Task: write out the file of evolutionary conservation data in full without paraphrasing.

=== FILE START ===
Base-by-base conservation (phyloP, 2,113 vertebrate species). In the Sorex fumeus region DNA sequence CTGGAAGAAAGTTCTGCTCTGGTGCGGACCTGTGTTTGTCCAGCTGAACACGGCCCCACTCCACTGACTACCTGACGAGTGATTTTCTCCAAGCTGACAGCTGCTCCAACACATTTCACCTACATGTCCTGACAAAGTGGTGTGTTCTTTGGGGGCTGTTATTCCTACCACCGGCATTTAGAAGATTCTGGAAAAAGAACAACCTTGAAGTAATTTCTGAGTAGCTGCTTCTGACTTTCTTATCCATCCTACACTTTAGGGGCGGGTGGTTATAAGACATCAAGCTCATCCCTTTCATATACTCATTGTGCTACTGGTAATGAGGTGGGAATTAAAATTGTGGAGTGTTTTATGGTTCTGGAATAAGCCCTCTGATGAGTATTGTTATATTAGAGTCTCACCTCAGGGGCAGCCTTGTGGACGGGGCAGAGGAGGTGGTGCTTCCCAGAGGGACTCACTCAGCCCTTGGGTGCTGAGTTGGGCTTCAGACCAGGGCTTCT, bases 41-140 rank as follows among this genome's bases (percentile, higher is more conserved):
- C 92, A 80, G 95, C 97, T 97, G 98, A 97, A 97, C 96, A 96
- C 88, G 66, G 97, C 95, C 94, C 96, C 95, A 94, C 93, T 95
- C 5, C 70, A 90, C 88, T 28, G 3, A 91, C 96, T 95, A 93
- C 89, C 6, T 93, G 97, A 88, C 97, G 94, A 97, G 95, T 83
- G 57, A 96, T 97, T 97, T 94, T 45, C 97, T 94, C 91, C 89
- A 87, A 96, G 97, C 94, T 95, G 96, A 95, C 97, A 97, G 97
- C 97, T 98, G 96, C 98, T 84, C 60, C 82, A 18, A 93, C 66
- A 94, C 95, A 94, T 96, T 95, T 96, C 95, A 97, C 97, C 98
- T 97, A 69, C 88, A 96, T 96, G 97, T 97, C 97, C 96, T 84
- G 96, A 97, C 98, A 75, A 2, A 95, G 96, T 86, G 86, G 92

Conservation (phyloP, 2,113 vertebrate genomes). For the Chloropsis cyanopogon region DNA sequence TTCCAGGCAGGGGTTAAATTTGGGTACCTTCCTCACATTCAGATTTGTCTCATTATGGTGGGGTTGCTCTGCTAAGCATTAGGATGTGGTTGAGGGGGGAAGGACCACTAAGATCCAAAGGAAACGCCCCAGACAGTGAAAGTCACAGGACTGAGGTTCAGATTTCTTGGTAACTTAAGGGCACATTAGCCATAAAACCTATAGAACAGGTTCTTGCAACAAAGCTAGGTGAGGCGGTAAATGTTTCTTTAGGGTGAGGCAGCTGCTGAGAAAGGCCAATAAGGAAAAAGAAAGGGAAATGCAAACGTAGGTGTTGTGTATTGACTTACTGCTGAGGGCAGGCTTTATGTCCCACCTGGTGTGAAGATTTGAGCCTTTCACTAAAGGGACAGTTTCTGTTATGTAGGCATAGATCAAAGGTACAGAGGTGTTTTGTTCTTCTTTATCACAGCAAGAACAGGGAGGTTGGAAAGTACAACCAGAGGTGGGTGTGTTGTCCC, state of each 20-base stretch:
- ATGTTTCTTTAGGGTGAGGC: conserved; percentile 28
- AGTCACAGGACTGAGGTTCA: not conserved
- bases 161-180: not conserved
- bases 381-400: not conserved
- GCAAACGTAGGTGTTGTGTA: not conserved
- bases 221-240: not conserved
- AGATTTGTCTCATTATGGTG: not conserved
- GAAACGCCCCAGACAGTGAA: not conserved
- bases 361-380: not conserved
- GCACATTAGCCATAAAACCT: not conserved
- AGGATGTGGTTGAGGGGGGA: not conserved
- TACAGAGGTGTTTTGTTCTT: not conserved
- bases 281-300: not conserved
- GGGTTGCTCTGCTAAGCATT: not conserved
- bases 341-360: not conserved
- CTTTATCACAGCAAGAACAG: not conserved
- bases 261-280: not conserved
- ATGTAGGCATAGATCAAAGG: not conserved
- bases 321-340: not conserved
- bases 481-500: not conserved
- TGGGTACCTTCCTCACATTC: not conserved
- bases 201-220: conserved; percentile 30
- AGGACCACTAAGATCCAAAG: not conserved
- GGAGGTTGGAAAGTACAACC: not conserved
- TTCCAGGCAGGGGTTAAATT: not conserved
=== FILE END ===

Base-by-base conservation (phyloP, 2,113 vertebrate species). In the Sorex fumeus region DNA sequence CTGGAAGAAAGTTCTGCTCTGGTGCGGACCTGTGTTTGTCCAGCTGAACACGGCCCCACTCCACTGACTACCTGACGAGTGATTTTCTCCAAGCTGACAGCTGCTCCAACACATTTCACCTACATGTCCTGACAAAGTGGTGTGTTCTTTGGGGGCTGTTATTCCTACCACCGGCATTTAGAAGATTCTGGAAAAAGAACAACCTTGAAGTAATTTCTGAGTAGCTGCTTCTGACTTTCTTATCCATCCTACACTTTAGGGGCGGGTGGTTATAAGACATCAAGCTCATCCCTTTCATATACTCATTGTGCTACTGGTAATGAGGTGGGAATTAAAATTGTGGAGTGTTTTATGGTTCTGGAATAAGCCCTCTGATGAGTATTGTTATATTAGAGTCTCACCTCAGGGGCAGCCTTGTGGACGGGGCAGAGGAGGTGGTGCTTCCCAGAGGGACTCACTCAGCCCTTGGGTGCTGAGTTGGGCTTCAGACCAGGGCTTCT, bases 41-140 rank as follows among this genome's bases (percentile, higher is more conserved):
- C 92, A 80, G 95, C 97, T 97, G 98, A 97, A 97, C 96, A 96
- C 88, G 66, G 97, C 95, C 94, C 96, C 95, A 94, C 93, T 95
- C 5, C 70, A 90, C 88, T 28, G 3, A 91, C 96, T 95, A 93
- C 89, C 6, T 93, G 97, A 88, C 97, G 94, A 97, G 95, T 83
- G 57, A 96, T 97, T 97, T 94, T 45, C 97, T 94, C 91, C 89
- A 87, A 96, G 97, C 94, T 95, G 96, A 95, C 97, A 97, G 97
- C 97, T 98, G 96, C 98, T 84, C 60, C 82, A 18, A 93, C 66
- A 94, C 95, A 94, T 96, T 95, T 96, C 95, A 97, C 97, C 98
- T 97, A 69, C 88, A 96, T 96, G 97, T 97, C 97, C 96, T 84
- G 96, A 97, C 98, A 75, A 2, A 95, G 96, T 86, G 86, G 92

Conservation (phyloP, 2,113 vertebrate genomes). For the Chloropsis cyanopogon region DNA sequence TTCCAGGCAGGGGTTAAATTTGGGTACCTTCCTCACATTCAGATTTGTCTCATTATGGTGGGGTTGCTCTGCTAAGCATTAGGATGTGGTTGAGGGGGGAAGGACCACTAAGATCCAAAGGAAACGCCCCAGACAGTGAAAGTCACAGGACTGAGGTTCAGATTTCTTGGTAACTTAAGGGCACATTAGCCATAAAACCTATAGAACAGGTTCTTGCAACAAAGCTAGGTGAGGCGGTAAATGTTTCTTTAGGGTGAGGCAGCTGCTGAGAAAGGCCAATAAGGAAAAAGAAAGGGAAATGCAAACGTAGGTGTTGTGTATTGACTTACTGCTGAGGGCAGGCTTTATGTCCCACCTGGTGTGAAGATTTGAGCCTTTCACTAAAGGGACAGTTTCTGTTATGTAGGCATAGATCAAAGGTACAGAGGTGTTTTGTTCTTCTTTATCACAGCAAGAACAGGGAGGTTGGAAAGTACAACCAGAGGTGGGTGTGTTGTCCC, state of each 20-base stretch:
- ATGTTTCTTTAGGGTGAGGC: conserved; percentile 28
- AGTCACAGGACTGAGGTTCA: not conserved
- bases 161-180: not conserved
- bases 381-400: not conserved
- GCAAACGTAGGTGTTGTGTA: not conserved
- bases 221-240: not conserved
- AGATTTGTCTCATTATGGTG: not conserved
- GAAACGCCCCAGACAGTGAA: not conserved
- bases 361-380: not conserved
- GCACATTAGCCATAAAACCT: not conserved
- AGGATGTGGTTGAGGGGGGA: not conserved
- TACAGAGGTGTTTTGTTCTT: not conserved
- bases 281-300: not conserved
- GGGTTGCTCTGCTAAGCATT: not conserved
- bases 341-360: not conserved
- CTTTATCACAGCAAGAACAG: not conserved
- bases 261-280: not conserved
- ATGTAGGCATAGATCAAAGG: not conserved
- bases 321-340: not conserved
- bases 481-500: not conserved
- TGGGTACCTTCCTCACATTC: not conserved
- bases 201-220: conserved; percentile 30
- AGGACCACTAAGATCCAAAG: not conserved
- GGAGGTTGGAAAGTACAACC: not conserved
- TTCCAGGCAGGGGTTAAATT: not conserved